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Flume looks to shake up health benefits in a fragmented ecosystem

As a plethora of startups, from Accolade to Grand Rounds, look to build a new “front door” for how people access their health benefits, Cedric Kovacs-Johnson is wondering: who is managing the back end? 

His startup, Flume Health, is looking to take on that task by providing a modern alternative to third-party administrators that process claims and manage benefits, many of which still rely on spreadsheets or pen-and-paper processes. It lets companies bring in specialized providers to address musculoskeletal pain, diabetes, mental health and other specialties. 

The company recently emerged with $10 million in seed funding and its first group of clients. Crosslink Capital led a recent $6 million seed round, bringing Flume’s total to $10 million. It also brought on Ann Joo Kim, who was a program director for Haven, as its COO.  

Kovacs-Johnson is familiar with the extent that behind-the-scenes administrators can affect people’s care. He started Flume in 2017, after seeing his sister grapple with getting approval for an epilepsy-related surgery. 

“The most powerful force in the whole ecosystem was not her neurologist, was not her PCP. It was the coverage that we had that could take three months to approve or deny the procedure,” he said in a Zoom interview.

The New York-based startup primarily works with self-funded companies, outside of the usual marquee names in tech.

These companies are in a sort of death spiral where their healthcare costs are so high, their hand has been forced, and they’ve had to cost shift onto employees,” he said. “The only way out is to restructure how the health plan works.” 

 Flume brought on its first customers last year, including an auto dealership, an optometry firm and a construction company. Its approach ranges from case to case. In one case, it found drug manufacturer discounts for people taking costly specialty medications. In another, it restructured a company’s network using reference-based pricing.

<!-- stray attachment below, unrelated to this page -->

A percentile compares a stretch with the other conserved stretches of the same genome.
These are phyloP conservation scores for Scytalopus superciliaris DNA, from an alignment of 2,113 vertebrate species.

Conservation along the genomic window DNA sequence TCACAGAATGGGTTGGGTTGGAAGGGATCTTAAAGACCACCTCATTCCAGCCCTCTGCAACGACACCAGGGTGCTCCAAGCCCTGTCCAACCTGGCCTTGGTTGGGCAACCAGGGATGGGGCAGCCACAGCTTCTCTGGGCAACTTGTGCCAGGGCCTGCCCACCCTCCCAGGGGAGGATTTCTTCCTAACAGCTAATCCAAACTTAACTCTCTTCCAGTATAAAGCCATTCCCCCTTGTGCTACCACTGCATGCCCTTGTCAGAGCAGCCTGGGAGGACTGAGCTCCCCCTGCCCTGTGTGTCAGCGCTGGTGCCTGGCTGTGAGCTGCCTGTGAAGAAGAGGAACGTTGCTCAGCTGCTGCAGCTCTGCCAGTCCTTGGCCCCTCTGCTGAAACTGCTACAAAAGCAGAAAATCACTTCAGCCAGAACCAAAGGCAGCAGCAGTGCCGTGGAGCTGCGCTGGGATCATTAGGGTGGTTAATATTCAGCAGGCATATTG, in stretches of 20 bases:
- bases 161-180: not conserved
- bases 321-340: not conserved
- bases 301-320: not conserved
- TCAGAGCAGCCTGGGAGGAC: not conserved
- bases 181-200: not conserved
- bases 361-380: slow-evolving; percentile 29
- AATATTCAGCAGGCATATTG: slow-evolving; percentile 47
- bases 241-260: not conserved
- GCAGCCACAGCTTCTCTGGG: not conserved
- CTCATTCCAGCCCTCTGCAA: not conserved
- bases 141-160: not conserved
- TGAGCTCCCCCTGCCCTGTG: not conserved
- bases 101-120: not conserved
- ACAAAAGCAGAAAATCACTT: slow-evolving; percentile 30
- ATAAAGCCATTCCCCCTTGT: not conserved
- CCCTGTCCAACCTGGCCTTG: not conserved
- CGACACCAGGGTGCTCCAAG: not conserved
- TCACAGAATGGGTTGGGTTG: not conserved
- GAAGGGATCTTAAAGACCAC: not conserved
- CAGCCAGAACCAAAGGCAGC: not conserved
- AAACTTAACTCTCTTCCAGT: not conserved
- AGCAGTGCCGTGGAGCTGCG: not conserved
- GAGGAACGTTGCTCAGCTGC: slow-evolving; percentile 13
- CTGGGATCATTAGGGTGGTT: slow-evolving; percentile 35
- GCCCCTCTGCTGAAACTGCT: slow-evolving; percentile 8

One of its users,  Case Construction, a 100-person construction company in Indiana, told MedCity News that it trimmed its healthcare costs by nearly half in the last year. 

Flume charges a per-member per-month fee for its services. Bringing on its first customers just before the start of the pandemic, Kovacs-Johnson said he prepared for the worst, expecting revenue could be cut in half if the companies they worked with had big layoffs.

But the opposite happened. Employment stayed at capacity, and more businesses began taking a closer look at their health benefits. 

We saw customers of ours like law firms or auto dealerships in Charleston, West Virginia, saying how can we give mental health support to our employees? They wanted to build in therapy as a free benefit in their plans,” he said. 

Looking to the future, Flume is talking to more self-insured companies, brokers and health systems, Kovacs-Johnson said. It’s also looking for ways to bring together an increasingly fragmented health system, with dozens of point solutions and digital health solutions to choose from. 

“If you fast forward five years, when you sign up for benefits, you might not just be picking between Blue Cross silver and bronze,” he said. “There’s a whole new world of health plans.” 

Photo credit: JamesBrey, Getty Images

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